In many respects, the account of the Mishkan's fabrication is reminiscent of the Torah's narrative concerning the creation of the world. In both instances, raw materials were transformed into finished products of utility, beauty and purpose, through the exercise of intelligence and will and by the spark of a creative spirit. In both instances, the process took time and unfolded according to a hierarchical ordering principle that saved the most precious elements for the end. And in both instances, the tangible matter, inanimate and unresponsive of itself, was inspired with a Divine breath that conferred life and sensation. That a similar process was at work is particularly evident with respect to the fashioning of the first human being, for there the text made it abundantly clear that his limp and lifeless body, formed of elemental clay, remained inert until God blew into its nostrils "the breath of life, so that the human became a living creature" (2:7). As the Ramban (13th century, Spain) insightfully comments there:

The text means to imply that that God fashioned the human being from the dust of the earth but he was lying lifeless like a senseless stone. The Holy One blessed be He then blew into his nostrils the breath of life and he became a living and animate being…(commentary to Bereishit 2:7).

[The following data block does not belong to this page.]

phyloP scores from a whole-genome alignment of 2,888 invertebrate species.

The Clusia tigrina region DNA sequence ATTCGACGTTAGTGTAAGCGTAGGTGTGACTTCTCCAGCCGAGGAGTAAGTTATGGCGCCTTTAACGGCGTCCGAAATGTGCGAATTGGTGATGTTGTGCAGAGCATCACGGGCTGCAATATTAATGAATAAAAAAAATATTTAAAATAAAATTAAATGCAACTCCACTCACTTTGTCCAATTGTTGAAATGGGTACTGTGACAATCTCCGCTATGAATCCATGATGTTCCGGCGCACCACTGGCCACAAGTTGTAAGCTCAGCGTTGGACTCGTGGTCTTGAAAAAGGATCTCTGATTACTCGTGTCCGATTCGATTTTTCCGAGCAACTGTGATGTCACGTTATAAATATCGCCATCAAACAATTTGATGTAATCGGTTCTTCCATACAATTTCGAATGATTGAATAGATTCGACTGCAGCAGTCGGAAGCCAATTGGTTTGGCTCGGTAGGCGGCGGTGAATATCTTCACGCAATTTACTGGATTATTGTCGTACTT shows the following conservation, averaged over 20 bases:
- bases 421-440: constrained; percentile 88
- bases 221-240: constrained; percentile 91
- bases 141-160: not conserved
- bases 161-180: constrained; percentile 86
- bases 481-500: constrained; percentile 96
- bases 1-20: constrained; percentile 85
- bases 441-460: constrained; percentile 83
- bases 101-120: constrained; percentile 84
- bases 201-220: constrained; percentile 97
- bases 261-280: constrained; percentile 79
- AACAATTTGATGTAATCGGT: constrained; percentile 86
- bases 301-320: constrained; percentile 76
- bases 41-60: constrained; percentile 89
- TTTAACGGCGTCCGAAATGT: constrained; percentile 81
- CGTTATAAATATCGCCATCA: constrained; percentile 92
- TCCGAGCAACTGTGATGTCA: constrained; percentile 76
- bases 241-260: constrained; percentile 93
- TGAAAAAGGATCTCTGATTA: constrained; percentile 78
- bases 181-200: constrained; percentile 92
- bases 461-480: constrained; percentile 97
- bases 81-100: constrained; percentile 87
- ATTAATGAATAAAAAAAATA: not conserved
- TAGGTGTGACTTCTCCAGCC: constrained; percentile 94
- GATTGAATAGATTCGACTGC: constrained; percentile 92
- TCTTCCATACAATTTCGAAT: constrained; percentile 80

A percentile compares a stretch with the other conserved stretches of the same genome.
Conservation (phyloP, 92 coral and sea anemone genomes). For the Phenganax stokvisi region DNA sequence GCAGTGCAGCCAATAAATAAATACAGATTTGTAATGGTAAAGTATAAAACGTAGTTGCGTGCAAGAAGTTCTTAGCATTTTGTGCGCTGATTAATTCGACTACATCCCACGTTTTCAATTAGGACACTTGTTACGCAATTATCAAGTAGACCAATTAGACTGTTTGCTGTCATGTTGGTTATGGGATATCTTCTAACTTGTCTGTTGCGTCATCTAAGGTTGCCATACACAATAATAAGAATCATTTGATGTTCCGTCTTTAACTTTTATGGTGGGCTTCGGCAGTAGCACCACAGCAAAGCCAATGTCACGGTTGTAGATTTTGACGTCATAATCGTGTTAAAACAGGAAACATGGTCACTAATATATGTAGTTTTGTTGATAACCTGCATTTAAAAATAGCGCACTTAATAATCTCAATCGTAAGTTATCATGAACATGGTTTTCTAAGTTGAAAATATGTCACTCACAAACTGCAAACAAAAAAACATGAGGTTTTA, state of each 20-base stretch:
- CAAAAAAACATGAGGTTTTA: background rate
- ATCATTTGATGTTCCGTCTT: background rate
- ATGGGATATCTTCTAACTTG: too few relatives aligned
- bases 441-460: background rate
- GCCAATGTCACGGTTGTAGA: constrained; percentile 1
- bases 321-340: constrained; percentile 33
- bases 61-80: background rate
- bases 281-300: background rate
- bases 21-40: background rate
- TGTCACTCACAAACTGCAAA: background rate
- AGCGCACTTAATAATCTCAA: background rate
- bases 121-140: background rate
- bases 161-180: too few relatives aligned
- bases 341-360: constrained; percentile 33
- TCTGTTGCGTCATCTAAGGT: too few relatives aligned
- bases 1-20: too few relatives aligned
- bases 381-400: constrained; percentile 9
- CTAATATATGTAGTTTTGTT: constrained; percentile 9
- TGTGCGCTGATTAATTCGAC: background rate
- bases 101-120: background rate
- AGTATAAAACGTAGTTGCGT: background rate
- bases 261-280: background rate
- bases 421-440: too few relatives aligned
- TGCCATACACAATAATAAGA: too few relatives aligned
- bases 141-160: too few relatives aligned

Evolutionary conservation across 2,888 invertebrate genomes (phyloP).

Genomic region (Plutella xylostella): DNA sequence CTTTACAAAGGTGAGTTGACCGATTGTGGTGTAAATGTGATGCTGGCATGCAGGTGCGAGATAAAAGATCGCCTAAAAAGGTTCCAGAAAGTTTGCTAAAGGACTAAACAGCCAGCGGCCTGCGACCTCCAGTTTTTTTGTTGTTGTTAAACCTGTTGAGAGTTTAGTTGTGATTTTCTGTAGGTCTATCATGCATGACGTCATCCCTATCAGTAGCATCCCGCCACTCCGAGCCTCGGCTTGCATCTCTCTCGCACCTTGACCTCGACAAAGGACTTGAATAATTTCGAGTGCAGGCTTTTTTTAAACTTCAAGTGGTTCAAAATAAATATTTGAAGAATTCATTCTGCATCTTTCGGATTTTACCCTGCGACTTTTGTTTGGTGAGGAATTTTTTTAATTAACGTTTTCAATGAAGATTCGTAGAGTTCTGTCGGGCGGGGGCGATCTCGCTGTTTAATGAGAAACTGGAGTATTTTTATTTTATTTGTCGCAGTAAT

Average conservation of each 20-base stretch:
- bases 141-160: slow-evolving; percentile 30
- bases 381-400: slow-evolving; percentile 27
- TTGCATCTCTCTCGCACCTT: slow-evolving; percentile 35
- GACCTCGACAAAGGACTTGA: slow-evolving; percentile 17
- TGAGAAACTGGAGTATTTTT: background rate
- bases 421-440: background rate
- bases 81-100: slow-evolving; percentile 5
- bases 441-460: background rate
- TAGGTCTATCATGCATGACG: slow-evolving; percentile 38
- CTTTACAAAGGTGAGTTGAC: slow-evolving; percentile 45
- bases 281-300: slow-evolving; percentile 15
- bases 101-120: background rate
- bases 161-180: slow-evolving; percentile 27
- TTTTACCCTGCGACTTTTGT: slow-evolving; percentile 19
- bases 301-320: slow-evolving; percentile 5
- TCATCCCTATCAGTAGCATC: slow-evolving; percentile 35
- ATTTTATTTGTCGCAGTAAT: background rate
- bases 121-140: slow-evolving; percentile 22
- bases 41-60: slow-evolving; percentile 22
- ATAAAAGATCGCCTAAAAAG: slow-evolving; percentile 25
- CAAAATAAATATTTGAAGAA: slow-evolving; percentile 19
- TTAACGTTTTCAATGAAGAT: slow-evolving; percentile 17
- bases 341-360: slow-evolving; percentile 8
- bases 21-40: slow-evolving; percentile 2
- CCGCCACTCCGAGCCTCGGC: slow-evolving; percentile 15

In a similar way, Moshe erects the building envelope of the Mishkan, now placing the sockets, the boards and the bars (40:18). He raises up the pillars and arranges the tent-like curtains as well as their protective covering (40:19). He places the vessels in their exact location – the ark, table, menorah, and golden altar (40:20-27). Moshe then hangs the dividing curtain, before setting up the altar of bronze in the courtyard (40:28). The laver is positioned between the Mishkan and the altar (40:30) and finally the perimeter curtains of the courtyard are set up (40:33). In other words, all of the tangible things – the external protective structures shielding within the precious vessels – are placed in their correct location so that the "organism" of the building is finished. But like the lifeless body of the first human – externally perfect, internally ordered according to a necessarily exacting plan – the Mishkan lacks the animating spirit that God's descending cloud must then convey: